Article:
The reformed plasmid containing the sequence of the three restriction sites with the S1 sites on both sides of the restriction site linker comprises the primary reagent for purpose of the present invention, and is referred to herein as pARA. As will subsequently be described in greater detail, pARA can be employed for cloning DNA segments, which following cloning can be recovered as separated segments with rotationally non-equivalent sticky ends. The resulting cloned and excised DNA segments will then polymerize almost exclusively in head-to-tail conformation,

The pARA reagent is also employed to prepare a linear initiator for polymerization of tandem repeats of the cloned DNA segments. For this purpose, pARA is cut with the restriction enzyme for the S1 site to yield the plasmid DNA in linear form with non-equivalent sticky ends. One of the ends is filled in to provide a blunt or flush end and this end is blocked or partially blocked, by eliminating either the terminal 3'-OH group, the 5'-P group, or both. The other end is not changed, except for the removal of the 5'-P if the 5'-P on the blocked end was removed. In either case, the non-blocked end remains as a sticky end. This pARA-derived polymerization initiator reagent is referred to herein as POLIN. By causing the cloned DNA segments with the non-equivalent sticky ends to undergo polymerization in the presence of POLIN, head-to-tail repeats of the DNA segments are joined onto the sticky end of POLIN. Since some of the DNA segments through self-polymerization may circularize on themselves, and thereby become unavailable for ligation to POLIN, it is preferable to introduce the polymerizable segments repeatedly as the polymerization reaction proceeds. After the polymerization has proceeded to the desired extent, the sticky ends of the terminal DNA segments are filled in to provide linear DNA chains with both ends blunt, the 5'-P groups are replaced if they have been removed during blocking, and the linear DNAs are ligated to circular form. The resulting plasmids contain multiples of the DNA segment with each segment arranged in the same conformation, i.e., in head-to-tail fashion. These plasmids can then be transformed into suitable bacteria, such as Escherichia coli, for use in cloning the plasmid or for expression of the protein, as directed by the multiple DNA segments.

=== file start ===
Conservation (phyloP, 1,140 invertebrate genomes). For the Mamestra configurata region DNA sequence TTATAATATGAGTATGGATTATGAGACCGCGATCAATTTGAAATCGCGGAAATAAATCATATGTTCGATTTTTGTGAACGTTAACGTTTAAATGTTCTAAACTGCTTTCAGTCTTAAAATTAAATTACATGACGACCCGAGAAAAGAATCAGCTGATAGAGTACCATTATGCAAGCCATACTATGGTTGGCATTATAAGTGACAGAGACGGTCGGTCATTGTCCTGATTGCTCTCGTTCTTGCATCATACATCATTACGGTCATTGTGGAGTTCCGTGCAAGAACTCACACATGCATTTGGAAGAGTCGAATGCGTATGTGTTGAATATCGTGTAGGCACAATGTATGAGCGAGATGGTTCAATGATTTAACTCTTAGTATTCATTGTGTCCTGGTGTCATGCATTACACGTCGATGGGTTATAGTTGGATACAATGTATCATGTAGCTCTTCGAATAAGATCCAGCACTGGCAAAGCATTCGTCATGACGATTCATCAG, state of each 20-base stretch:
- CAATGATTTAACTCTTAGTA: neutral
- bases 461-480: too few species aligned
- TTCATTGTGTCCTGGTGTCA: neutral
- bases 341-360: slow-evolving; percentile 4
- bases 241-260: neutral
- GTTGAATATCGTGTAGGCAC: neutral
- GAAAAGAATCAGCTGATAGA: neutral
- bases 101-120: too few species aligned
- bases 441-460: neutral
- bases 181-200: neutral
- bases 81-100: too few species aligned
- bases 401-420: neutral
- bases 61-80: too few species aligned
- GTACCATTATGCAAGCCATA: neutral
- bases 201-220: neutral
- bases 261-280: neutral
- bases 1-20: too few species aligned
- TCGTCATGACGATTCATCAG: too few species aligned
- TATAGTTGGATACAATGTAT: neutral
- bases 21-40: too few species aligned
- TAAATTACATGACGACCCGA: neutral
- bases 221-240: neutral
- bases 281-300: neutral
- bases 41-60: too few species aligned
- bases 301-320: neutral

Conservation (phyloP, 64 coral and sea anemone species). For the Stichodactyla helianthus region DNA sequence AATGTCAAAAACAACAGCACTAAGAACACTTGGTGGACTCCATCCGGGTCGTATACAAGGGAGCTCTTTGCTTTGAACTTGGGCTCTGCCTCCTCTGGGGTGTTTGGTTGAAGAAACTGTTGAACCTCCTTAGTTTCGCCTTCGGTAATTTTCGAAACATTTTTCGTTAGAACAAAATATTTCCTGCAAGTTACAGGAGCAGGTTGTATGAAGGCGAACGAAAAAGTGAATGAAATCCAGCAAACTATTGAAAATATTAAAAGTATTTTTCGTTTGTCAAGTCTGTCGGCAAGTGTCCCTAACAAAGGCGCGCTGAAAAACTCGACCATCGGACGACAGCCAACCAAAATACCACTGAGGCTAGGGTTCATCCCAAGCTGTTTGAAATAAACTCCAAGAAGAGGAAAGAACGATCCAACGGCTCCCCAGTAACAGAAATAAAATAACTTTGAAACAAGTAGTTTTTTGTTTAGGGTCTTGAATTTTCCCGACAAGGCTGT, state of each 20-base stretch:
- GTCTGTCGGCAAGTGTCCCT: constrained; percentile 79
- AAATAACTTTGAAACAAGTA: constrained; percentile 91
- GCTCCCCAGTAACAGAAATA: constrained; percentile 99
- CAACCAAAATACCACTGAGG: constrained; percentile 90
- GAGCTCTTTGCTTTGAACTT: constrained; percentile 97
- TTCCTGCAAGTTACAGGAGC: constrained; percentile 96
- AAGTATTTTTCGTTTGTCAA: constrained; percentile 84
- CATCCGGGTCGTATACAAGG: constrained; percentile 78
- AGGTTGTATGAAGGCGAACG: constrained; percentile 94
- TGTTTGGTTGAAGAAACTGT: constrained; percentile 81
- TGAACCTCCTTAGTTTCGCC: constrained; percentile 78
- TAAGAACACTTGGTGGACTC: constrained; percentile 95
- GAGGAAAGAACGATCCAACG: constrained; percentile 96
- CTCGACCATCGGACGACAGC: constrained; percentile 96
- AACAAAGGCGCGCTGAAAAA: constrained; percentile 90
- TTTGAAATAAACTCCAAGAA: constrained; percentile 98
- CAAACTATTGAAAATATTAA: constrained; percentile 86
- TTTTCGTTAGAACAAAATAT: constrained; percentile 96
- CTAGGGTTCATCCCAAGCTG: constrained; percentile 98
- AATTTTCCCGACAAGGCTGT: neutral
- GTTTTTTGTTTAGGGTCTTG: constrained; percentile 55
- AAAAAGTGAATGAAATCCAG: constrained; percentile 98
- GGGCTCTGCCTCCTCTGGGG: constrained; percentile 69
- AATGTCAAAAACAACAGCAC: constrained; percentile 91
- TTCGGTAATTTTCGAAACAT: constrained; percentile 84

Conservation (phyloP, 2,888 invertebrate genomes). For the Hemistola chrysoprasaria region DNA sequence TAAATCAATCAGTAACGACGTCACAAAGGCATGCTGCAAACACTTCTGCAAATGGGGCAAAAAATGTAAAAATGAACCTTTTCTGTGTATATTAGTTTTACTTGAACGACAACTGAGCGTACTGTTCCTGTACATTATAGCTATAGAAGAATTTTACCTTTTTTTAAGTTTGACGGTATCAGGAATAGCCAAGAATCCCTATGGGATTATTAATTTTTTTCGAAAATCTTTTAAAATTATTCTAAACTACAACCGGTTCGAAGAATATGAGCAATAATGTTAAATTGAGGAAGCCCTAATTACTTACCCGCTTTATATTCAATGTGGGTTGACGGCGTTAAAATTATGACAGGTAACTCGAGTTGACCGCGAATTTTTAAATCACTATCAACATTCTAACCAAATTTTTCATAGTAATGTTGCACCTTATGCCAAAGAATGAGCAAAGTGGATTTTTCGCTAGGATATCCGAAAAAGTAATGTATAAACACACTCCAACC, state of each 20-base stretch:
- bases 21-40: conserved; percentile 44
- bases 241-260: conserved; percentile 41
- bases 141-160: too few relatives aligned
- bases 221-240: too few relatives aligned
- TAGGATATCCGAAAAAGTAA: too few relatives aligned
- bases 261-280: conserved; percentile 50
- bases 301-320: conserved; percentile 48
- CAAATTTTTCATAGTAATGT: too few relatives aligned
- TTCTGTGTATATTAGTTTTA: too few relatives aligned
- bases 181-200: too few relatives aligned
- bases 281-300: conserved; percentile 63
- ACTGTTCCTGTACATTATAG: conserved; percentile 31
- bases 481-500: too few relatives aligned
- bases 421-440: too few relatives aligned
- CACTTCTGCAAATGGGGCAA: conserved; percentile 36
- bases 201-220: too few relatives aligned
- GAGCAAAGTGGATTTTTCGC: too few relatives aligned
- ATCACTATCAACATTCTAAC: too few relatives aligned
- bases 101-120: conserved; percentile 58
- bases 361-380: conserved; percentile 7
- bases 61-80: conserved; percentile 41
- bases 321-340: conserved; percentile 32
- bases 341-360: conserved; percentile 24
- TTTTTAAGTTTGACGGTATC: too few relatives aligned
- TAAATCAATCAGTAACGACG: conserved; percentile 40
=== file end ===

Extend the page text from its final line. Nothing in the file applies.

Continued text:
The accompanying drawings will assist in providing an understanding of the structure of the genetic reagents of this invention.

FIG. 1 is a representation of a pARA modified plasmid. This example of pARA contains a three restriction site sequence with the first and third nonsymmetric sites being Ava I sites, which are linked by a different restriction site, denoted S2, which is not found elsewhere in the plasmid ring.

FIG. 2 is a partial view of the pARA reagent of FIG. 1 showing the arrangement of the base pairs in the EcorR I (S2) linker. The guanine-cytosine base pair on the left end of the linker provides the final base pair of the left Ava I site, and is thus required to reconstitute the left Ava I site. Similarly, the final cytosine-guanine base pair on the right end of the linker is required to reform the right Ava I site.

FIG. 3 illustrates the portion of the cloning plasmid containing the DNA segment chosen for multiplication which has been inserted between the Ava I sites at the EcoR I site.

FIG. 4 illustrates the polymerizable DNA segment obtained by separation of the cloned DNA segment from the plasmid rings with the Ava I endonuclease, the cloned DNA segment thereby being provided with non-equivalent Ava I sticky ends.

FIG. 5 is a further illustration of the restriction site sequence of the pARA reagent of FIG. 4 showing the Ava I site cleavage.

FIG. 6 illustrates the form of the pARA reagent of FIG. 1 after Ava I enzyme cleavage.

FIG. 7 illustrates the structure of a POLIN reagent formed from the cleaved pARA of FIG. 6. One of the Ava I sticky ends has been filled to provide a blunt end and either the 5'-phosphate or the 3'-hydroxyl group or both have been modified so that the end is blocked from joining to any other terminus. The other end of POLIN retains its AVA I sticky end configuration.

FIG. 8 illustrates the use of the POLIN reagent as the initiator reagent for joining the DNA segments of FIG. 4 to the plasmid DNA in head-to-tail conformation.

FIG. 9 illustrates the plasmid ring formed by circularizing the plasmid with the polymer of FIG. 8, thereby obtaining a genetic reagent for expression of protein from the multiple DNA segments.

FIG. 10 illustrates the general structure of a restriction site reagent which can be used for inserting the three restriction site sequence of the pARA reagent shown in FIG. 1 into a different plasmid.

FIG. 11 represents the structure of a specific example of the restriction site reagent of FIG. 10, which includes a sequence of five restriction sites.